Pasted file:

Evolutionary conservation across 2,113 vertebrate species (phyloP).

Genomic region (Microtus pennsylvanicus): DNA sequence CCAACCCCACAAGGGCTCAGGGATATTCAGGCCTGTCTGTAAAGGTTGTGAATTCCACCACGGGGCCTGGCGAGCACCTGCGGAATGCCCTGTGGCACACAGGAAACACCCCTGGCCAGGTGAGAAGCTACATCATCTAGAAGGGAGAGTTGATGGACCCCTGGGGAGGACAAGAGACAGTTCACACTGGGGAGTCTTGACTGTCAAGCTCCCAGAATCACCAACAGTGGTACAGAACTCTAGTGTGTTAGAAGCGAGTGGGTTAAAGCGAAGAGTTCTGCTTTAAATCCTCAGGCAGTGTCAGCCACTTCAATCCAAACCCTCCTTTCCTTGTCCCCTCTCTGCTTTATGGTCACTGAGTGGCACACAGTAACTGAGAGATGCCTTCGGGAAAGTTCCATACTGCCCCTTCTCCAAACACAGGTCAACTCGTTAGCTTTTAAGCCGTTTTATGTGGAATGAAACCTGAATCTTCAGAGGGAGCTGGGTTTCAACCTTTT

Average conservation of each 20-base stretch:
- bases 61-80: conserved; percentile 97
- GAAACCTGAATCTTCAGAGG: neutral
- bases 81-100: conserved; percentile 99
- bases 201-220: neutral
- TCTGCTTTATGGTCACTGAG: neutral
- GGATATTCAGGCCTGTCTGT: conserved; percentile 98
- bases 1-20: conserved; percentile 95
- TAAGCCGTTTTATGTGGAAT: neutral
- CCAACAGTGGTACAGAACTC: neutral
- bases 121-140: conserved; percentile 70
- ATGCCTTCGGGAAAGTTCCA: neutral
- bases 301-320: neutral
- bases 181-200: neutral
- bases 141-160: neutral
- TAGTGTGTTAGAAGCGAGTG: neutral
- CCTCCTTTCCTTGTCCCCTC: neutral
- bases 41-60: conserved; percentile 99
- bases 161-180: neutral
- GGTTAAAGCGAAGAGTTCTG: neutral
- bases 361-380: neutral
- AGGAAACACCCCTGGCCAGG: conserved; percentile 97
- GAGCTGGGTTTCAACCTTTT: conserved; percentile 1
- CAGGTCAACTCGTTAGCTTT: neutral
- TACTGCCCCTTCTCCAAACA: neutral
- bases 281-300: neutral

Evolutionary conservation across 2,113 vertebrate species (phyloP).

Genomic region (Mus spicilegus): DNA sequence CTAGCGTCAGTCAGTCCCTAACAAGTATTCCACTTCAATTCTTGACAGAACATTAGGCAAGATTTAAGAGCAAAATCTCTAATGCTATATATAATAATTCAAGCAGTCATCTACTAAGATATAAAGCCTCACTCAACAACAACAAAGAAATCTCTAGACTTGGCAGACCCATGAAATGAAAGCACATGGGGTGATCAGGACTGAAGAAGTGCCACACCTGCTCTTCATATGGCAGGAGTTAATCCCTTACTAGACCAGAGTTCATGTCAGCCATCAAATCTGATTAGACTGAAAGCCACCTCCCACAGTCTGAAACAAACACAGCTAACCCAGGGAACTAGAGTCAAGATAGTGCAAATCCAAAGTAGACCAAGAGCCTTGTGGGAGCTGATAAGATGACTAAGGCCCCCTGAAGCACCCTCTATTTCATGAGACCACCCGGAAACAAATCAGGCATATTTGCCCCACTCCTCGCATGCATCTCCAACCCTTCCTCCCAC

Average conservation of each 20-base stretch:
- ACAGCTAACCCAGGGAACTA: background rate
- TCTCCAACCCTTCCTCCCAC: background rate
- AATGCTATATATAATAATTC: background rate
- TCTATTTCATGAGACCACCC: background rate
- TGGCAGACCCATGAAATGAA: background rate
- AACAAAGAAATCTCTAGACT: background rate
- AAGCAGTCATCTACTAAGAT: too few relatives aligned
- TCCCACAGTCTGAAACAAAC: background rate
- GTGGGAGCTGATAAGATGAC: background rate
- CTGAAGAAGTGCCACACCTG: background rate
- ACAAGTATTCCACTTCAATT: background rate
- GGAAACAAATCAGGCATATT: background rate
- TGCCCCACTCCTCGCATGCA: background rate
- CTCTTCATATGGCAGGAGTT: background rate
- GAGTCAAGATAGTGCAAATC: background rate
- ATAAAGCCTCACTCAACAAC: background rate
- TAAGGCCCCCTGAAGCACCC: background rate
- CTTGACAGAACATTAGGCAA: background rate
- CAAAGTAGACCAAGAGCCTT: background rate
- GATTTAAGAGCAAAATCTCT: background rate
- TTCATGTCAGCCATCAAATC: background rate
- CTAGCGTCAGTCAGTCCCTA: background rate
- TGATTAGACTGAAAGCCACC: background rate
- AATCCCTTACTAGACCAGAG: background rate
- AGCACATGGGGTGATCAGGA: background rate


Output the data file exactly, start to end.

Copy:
Evolutionary conservation across 2,113 vertebrate species (phyloP).

Genomic region (Microtus pennsylvanicus): DNA sequence CCAACCCCACAAGGGCTCAGGGATATTCAGGCCTGTCTGTAAAGGTTGTGAATTCCACCACGGGGCCTGGCGAGCACCTGCGGAATGCCCTGTGGCACACAGGAAACACCCCTGGCCAGGTGAGAAGCTACATCATCTAGAAGGGAGAGTTGATGGACCCCTGGGGAGGACAAGAGACAGTTCACACTGGGGAGTCTTGACTGTCAAGCTCCCAGAATCACCAACAGTGGTACAGAACTCTAGTGTGTTAGAAGCGAGTGGGTTAAAGCGAAGAGTTCTGCTTTAAATCCTCAGGCAGTGTCAGCCACTTCAATCCAAACCCTCCTTTCCTTGTCCCCTCTCTGCTTTATGGTCACTGAGTGGCACACAGTAACTGAGAGATGCCTTCGGGAAAGTTCCATACTGCCCCTTCTCCAAACACAGGTCAACTCGTTAGCTTTTAAGCCGTTTTATGTGGAATGAAACCTGAATCTTCAGAGGGAGCTGGGTTTCAACCTTTT

Average conservation of each 20-base stretch:
- bases 61-80: conserved; percentile 97
- GAAACCTGAATCTTCAGAGG: neutral
- bases 81-100: conserved; percentile 99
- bases 201-220: neutral
- TCTGCTTTATGGTCACTGAG: neutral
- GGATATTCAGGCCTGTCTGT: conserved; percentile 98
- bases 1-20: conserved; percentile 95
- TAAGCCGTTTTATGTGGAAT: neutral
- CCAACAGTGGTACAGAACTC: neutral
- bases 121-140: conserved; percentile 70
- ATGCCTTCGGGAAAGTTCCA: neutral
- bases 301-320: neutral
- bases 181-200: neutral
- bases 141-160: neutral
- TAGTGTGTTAGAAGCGAGTG: neutral
- CCTCCTTTCCTTGTCCCCTC: neutral
- bases 41-60: conserved; percentile 99
- bases 161-180: neutral
- GGTTAAAGCGAAGAGTTCTG: neutral
- bases 361-380: neutral
- AGGAAACACCCCTGGCCAGG: conserved; percentile 97
- GAGCTGGGTTTCAACCTTTT: conserved; percentile 1
- CAGGTCAACTCGTTAGCTTT: neutral
- TACTGCCCCTTCTCCAAACA: neutral
- bases 281-300: neutral

Evolutionary conservation across 2,113 vertebrate species (phyloP).

Genomic region (Mus spicilegus): DNA sequence CTAGCGTCAGTCAGTCCCTAACAAGTATTCCACTTCAATTCTTGACAGAACATTAGGCAAGATTTAAGAGCAAAATCTCTAATGCTATATATAATAATTCAAGCAGTCATCTACTAAGATATAAAGCCTCACTCAACAACAACAAAGAAATCTCTAGACTTGGCAGACCCATGAAATGAAAGCACATGGGGTGATCAGGACTGAAGAAGTGCCACACCTGCTCTTCATATGGCAGGAGTTAATCCCTTACTAGACCAGAGTTCATGTCAGCCATCAAATCTGATTAGACTGAAAGCCACCTCCCACAGTCTGAAACAAACACAGCTAACCCAGGGAACTAGAGTCAAGATAGTGCAAATCCAAAGTAGACCAAGAGCCTTGTGGGAGCTGATAAGATGACTAAGGCCCCCTGAAGCACCCTCTATTTCATGAGACCACCCGGAAACAAATCAGGCATATTTGCCCCACTCCTCGCATGCATCTCCAACCCTTCCTCCCAC

Average conservation of each 20-base stretch:
- ACAGCTAACCCAGGGAACTA: background rate
- TCTCCAACCCTTCCTCCCAC: background rate
- AATGCTATATATAATAATTC: background rate
- TCTATTTCATGAGACCACCC: background rate
- TGGCAGACCCATGAAATGAA: background rate
- AACAAAGAAATCTCTAGACT: background rate
- AAGCAGTCATCTACTAAGAT: too few relatives aligned
- TCCCACAGTCTGAAACAAAC: background rate
- GTGGGAGCTGATAAGATGAC: background rate
- CTGAAGAAGTGCCACACCTG: background rate
- ACAAGTATTCCACTTCAATT: background rate
- GGAAACAAATCAGGCATATT: background rate
- TGCCCCACTCCTCGCATGCA: background rate
- CTCTTCATATGGCAGGAGTT: background rate
- GAGTCAAGATAGTGCAAATC: background rate
- ATAAAGCCTCACTCAACAAC: background rate
- TAAGGCCCCCTGAAGCACCC: background rate
- CTTGACAGAACATTAGGCAA: background rate
- CAAAGTAGACCAAGAGCCTT: background rate
- GATTTAAGAGCAAAATCTCT: background rate
- TTCATGTCAGCCATCAAATC: background rate
- CTAGCGTCAGTCAGTCCCTA: background rate
- TGATTAGACTGAAAGCCACC: background rate
- AATCCCTTACTAGACCAGAG: background rate
- AGCACATGGGGTGATCAGGA: background rate